Friday Letter Badly needed job creation

As the US government forms partnerships with the private sector to boost employment and kick-start depressed regions, private equity fund managers have a chance to shine.  

Worries over slowing global growth sent markets sliding once again Thursday.

Analysts attributed the latest plunge in part to a fresh batch of depressing economic data in the US, where the S&P 500 fell 4.1 percent, the Nasdaq lost 4.6 percent and the Dow Jones Industrial average tumbled 3.8 percent.

Among the troubling figures was the US labour department’s disclosure that unemployment claims last week rose back above the 400,000 mark, a threshold economists say indicates a weak labour market.

Can private equity make it stronger? Blackstone’s president Tony James said last month the country’s unemployment rate could improve if Blackstone’s lead was followed: employment in the companies across its private equity portfolio increased by 7 percent in 2010, translating to about 23,000 new US jobs.

Barack Obama appears to be taking James’ message to heart, if not literally than at least in spirit. This week the president revealed an initiative aimed at creating more jobs in rural communities, including a series of conferences to match private equity and venture capital firms with start-ups.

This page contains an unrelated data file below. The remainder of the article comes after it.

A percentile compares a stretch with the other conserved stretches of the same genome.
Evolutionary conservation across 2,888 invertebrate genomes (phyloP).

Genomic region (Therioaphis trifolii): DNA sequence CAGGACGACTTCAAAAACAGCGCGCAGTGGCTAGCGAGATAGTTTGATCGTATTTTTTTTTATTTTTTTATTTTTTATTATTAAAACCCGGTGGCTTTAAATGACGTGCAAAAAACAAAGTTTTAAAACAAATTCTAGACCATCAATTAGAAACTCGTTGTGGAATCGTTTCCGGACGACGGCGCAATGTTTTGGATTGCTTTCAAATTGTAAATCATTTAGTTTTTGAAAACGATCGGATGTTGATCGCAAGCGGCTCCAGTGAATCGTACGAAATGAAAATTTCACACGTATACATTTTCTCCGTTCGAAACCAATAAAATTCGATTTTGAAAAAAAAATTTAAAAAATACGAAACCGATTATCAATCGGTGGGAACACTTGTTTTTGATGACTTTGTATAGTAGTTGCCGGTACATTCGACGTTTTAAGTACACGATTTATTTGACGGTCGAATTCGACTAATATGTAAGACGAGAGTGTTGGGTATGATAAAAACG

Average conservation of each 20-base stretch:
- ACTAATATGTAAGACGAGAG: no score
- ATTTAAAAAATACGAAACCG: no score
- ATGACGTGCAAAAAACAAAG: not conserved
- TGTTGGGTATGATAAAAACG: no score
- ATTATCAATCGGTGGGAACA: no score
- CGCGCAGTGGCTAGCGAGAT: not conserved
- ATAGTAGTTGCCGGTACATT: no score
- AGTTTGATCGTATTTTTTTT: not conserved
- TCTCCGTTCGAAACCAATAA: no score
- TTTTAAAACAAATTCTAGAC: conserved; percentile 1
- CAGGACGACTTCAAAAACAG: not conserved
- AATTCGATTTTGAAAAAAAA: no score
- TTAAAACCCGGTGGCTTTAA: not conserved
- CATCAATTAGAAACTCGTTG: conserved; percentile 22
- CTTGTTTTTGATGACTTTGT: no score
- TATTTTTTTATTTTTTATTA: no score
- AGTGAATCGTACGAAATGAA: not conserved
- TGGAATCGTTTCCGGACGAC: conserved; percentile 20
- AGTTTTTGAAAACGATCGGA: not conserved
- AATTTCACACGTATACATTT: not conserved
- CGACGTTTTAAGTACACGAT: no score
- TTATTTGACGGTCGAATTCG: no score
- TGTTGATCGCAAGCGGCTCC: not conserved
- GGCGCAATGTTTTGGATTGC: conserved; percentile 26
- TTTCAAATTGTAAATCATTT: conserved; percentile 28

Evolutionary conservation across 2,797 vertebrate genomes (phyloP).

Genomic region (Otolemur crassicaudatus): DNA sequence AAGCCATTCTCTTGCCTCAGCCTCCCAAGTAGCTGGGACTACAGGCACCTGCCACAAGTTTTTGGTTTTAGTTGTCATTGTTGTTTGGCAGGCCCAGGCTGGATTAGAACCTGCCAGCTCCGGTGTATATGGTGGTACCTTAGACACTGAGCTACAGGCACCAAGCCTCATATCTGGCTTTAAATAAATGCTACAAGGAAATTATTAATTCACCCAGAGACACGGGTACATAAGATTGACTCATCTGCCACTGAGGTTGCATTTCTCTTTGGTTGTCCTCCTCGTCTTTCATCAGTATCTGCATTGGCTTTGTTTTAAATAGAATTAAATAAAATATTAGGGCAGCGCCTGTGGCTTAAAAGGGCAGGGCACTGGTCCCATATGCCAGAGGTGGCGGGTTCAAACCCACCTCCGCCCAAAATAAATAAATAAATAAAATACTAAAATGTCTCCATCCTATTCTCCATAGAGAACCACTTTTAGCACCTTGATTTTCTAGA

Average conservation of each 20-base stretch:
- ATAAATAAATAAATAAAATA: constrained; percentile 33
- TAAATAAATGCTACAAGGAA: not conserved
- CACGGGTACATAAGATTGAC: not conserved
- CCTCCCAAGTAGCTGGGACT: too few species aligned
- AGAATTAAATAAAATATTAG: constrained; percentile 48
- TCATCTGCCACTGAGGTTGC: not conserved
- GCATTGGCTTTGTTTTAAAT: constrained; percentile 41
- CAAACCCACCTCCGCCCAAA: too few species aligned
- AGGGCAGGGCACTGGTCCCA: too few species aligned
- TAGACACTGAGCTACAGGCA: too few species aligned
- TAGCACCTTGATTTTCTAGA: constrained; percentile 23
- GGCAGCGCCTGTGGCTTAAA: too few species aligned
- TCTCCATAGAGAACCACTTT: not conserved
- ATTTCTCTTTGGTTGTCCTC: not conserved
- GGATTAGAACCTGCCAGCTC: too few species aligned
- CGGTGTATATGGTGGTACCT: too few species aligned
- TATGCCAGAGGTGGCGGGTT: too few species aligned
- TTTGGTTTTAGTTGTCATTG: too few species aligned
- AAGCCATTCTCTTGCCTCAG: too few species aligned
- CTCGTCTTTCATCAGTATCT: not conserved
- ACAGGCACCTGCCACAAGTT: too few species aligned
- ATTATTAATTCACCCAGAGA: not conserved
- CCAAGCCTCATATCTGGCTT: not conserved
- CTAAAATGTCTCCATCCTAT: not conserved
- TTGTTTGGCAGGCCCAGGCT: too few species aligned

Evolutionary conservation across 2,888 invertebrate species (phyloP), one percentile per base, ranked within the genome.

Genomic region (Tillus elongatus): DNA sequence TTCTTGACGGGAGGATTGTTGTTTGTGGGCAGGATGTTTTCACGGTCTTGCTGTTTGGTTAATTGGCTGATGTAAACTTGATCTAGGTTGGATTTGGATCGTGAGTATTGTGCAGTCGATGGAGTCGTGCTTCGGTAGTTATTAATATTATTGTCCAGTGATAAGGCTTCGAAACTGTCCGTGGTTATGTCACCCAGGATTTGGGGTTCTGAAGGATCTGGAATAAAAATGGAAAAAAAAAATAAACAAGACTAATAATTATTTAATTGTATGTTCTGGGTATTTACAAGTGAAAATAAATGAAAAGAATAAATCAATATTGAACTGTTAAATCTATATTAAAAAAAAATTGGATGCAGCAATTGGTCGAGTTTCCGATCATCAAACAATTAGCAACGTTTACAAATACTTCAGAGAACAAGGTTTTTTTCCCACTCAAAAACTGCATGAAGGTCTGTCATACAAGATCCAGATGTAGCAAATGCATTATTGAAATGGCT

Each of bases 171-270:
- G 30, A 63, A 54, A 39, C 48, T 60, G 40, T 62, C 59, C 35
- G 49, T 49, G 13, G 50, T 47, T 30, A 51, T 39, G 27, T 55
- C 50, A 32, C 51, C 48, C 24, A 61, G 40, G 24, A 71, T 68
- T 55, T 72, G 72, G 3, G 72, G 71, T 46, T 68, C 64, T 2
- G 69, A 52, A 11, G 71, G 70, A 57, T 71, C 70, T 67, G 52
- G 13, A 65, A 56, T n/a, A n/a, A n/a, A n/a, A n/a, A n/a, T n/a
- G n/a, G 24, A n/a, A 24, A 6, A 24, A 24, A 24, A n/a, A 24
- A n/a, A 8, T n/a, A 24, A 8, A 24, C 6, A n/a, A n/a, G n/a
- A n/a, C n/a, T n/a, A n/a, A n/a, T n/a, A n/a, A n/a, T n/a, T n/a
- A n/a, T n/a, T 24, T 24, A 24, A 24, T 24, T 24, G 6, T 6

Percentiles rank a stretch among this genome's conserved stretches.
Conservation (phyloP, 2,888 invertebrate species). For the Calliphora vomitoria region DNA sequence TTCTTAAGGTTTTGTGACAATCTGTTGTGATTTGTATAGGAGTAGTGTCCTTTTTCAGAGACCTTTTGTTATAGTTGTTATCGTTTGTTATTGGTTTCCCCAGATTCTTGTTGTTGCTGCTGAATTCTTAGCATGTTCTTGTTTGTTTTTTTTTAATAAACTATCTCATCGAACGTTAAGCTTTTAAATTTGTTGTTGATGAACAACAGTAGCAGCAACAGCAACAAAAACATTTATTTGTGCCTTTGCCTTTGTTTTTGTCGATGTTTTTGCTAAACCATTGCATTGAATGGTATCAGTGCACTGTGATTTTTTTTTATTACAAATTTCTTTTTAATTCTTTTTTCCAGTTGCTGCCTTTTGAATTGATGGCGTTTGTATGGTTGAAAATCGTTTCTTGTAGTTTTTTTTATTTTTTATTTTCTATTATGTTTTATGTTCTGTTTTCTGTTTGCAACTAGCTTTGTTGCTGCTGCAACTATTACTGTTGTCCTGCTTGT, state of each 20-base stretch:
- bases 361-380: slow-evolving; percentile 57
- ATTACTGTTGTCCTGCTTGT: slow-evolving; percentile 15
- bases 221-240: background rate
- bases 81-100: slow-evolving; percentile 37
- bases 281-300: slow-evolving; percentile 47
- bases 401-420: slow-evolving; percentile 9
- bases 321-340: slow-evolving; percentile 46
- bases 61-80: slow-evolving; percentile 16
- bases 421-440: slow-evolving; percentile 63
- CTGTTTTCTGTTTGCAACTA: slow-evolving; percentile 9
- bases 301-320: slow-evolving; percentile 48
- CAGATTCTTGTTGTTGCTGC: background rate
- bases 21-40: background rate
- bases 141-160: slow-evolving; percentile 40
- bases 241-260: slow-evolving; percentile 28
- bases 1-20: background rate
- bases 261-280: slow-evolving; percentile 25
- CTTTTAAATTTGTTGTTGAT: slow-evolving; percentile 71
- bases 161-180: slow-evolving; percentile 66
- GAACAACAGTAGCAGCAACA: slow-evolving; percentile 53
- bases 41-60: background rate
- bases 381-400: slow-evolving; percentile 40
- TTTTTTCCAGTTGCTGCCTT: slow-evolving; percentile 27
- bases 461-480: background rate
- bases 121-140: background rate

Various federal agencies will also create capital marketing teams that pitch federal funding opportunities to private investors.

These initiatives follow on from the US Small Business Administration’s launch earlier this year of a $1 billion “Impact Investment Fund”, which collaborates with institutional investors to back private equity fund managers whose investments promote entrepreneurship in economically distressed US regions. Last month, a Michigan-focused mezzanine vehicle received funding to provide existing businesses with expansion capital.

Small steps they may be, but these are promising initiatives from an administration that in the past has been more inclined to regard private equity fund managers as asset-stripping profiteers benefitting from unfair tax breaks. They appear to recognise what GPs (and a number of studies) have long argued: that private equity firms can be important sources of capital and expertise which can help grow and strengthen companies and contribute to economic development.

The private equity industry certainly isn’t the end-all-and-be-all solution to America’s let alone the world’s economic woes. However, as Blackstone’s example illustrates, smart and operationally focused fund managers should be able to make a meaningful contribution – and perhaps even change a few negative perceptions about their trade in the process.